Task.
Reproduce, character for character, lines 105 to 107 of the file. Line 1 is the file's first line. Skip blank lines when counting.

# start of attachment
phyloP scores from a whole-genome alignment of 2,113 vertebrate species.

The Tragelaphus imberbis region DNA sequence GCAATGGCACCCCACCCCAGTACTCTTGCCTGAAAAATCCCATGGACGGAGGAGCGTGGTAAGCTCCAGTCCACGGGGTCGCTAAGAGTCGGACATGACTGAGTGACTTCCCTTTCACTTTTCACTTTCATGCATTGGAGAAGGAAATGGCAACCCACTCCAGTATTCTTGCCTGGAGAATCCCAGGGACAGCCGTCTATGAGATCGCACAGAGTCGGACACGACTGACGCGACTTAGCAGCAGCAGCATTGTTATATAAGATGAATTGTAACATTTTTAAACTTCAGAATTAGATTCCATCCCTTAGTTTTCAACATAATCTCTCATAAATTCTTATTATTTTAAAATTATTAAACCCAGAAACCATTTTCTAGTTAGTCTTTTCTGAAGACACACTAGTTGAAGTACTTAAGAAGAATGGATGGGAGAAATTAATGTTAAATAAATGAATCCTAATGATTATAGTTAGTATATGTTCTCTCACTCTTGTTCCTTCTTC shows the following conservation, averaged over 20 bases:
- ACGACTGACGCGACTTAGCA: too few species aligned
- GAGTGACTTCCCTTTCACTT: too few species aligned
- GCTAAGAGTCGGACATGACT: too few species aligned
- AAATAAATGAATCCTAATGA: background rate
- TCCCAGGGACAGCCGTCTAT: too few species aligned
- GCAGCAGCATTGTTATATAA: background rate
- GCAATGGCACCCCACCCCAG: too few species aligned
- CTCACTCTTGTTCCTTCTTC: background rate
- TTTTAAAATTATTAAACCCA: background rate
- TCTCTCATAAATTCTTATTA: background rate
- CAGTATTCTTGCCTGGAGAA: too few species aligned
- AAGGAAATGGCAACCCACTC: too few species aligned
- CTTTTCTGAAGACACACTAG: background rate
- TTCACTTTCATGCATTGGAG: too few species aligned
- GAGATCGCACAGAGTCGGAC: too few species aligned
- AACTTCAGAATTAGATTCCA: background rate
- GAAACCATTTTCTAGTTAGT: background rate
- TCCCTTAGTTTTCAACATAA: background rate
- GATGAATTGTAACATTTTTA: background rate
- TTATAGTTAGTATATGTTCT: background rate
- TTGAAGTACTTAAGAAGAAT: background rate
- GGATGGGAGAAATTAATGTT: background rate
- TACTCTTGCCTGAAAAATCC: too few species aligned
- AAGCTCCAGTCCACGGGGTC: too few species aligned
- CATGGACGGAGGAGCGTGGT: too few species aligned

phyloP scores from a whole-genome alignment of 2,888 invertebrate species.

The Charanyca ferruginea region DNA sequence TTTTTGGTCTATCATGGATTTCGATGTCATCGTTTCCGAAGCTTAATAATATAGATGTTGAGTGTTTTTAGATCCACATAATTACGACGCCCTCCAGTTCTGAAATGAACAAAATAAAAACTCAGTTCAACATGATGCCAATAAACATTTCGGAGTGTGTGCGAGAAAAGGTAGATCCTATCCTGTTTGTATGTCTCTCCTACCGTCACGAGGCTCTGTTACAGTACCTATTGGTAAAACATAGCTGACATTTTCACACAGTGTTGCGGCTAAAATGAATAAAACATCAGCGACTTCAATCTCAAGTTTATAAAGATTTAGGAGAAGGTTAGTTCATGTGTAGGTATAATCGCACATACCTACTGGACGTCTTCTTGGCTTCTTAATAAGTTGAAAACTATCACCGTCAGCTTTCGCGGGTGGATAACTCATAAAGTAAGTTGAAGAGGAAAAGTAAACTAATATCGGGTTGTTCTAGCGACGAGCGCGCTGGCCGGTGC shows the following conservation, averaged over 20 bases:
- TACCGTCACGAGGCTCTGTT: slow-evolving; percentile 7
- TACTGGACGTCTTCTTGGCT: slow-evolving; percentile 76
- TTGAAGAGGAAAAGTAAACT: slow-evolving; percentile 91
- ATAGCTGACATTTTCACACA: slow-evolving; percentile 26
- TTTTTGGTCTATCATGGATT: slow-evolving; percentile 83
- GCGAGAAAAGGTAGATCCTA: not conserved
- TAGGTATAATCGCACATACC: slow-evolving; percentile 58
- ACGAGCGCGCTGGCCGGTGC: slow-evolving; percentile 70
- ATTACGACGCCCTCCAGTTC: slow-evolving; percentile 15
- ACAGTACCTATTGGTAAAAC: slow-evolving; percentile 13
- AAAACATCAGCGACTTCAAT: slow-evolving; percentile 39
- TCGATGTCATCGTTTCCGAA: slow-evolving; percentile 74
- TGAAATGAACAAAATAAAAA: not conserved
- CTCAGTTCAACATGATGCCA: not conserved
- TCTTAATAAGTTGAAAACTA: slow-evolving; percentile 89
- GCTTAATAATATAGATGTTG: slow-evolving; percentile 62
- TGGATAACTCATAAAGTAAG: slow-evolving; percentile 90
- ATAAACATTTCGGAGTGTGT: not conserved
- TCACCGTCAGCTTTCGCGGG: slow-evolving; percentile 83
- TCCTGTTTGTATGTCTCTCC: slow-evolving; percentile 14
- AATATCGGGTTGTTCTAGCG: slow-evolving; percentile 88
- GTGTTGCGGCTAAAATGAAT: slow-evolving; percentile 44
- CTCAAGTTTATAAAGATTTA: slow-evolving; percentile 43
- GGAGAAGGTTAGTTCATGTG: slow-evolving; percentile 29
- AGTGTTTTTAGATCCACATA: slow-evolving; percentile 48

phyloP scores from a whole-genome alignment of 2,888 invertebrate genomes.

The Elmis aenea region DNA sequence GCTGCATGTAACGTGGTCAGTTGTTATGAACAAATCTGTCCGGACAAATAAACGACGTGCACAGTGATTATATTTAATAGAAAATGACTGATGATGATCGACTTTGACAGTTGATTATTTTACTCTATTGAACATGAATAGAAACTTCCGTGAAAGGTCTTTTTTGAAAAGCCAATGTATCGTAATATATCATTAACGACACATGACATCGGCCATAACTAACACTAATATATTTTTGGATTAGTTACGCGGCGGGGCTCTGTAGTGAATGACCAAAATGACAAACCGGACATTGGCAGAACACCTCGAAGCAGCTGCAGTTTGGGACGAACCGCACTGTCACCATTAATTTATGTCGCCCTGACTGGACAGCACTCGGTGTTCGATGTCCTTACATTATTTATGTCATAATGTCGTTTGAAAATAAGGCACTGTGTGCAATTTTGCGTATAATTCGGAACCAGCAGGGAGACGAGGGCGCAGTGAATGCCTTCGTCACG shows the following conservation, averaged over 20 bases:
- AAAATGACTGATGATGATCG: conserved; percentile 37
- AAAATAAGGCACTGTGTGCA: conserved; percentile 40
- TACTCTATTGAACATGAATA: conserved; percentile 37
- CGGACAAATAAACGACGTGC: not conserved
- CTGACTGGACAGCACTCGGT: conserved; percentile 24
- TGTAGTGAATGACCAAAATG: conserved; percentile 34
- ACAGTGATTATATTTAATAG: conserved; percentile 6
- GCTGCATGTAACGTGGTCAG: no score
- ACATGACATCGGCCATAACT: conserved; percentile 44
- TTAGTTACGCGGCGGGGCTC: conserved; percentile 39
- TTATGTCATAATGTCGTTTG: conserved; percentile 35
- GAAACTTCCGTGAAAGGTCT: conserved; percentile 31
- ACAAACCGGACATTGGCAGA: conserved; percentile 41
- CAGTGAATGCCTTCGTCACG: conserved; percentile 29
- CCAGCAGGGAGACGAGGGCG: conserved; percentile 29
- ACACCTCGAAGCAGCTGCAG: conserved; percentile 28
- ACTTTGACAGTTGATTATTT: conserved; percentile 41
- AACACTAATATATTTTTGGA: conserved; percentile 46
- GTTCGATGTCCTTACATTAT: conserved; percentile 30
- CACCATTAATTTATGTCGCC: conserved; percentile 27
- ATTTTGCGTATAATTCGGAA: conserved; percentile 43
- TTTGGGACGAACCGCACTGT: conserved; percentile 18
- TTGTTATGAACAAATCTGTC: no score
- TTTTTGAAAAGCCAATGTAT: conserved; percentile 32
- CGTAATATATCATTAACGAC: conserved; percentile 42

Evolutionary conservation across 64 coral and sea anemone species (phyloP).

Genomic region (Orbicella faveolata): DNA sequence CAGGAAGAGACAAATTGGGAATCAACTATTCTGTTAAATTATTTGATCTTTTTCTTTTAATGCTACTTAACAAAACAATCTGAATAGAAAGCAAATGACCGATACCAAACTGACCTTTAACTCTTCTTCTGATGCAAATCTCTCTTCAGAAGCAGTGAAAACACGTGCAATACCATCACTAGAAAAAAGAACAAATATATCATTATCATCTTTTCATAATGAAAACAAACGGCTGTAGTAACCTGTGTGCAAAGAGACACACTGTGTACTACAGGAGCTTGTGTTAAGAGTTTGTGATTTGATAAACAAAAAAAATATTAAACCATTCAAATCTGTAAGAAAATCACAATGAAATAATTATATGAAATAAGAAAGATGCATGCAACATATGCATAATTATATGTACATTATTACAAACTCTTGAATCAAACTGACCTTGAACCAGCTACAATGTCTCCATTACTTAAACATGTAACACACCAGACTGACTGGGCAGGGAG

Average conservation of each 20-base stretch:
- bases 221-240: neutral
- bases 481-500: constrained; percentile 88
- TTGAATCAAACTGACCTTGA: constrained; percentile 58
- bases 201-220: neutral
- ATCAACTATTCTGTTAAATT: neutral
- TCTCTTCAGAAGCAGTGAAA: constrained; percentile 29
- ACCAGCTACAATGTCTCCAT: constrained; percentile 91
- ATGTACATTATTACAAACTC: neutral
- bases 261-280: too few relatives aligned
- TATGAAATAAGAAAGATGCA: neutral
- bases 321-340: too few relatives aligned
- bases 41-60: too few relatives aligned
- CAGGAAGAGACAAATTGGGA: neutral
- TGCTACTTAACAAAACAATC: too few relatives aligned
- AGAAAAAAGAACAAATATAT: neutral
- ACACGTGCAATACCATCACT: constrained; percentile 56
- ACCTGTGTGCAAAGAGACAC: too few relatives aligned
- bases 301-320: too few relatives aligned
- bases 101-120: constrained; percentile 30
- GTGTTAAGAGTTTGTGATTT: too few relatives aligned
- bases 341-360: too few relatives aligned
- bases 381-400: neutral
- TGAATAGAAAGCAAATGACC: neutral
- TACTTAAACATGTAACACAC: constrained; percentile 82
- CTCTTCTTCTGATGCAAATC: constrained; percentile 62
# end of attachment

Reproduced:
- bases 341-360: too few relatives aligned
- bases 381-400: neutral
- TGAATAGAAAGCAAATGACC: neutral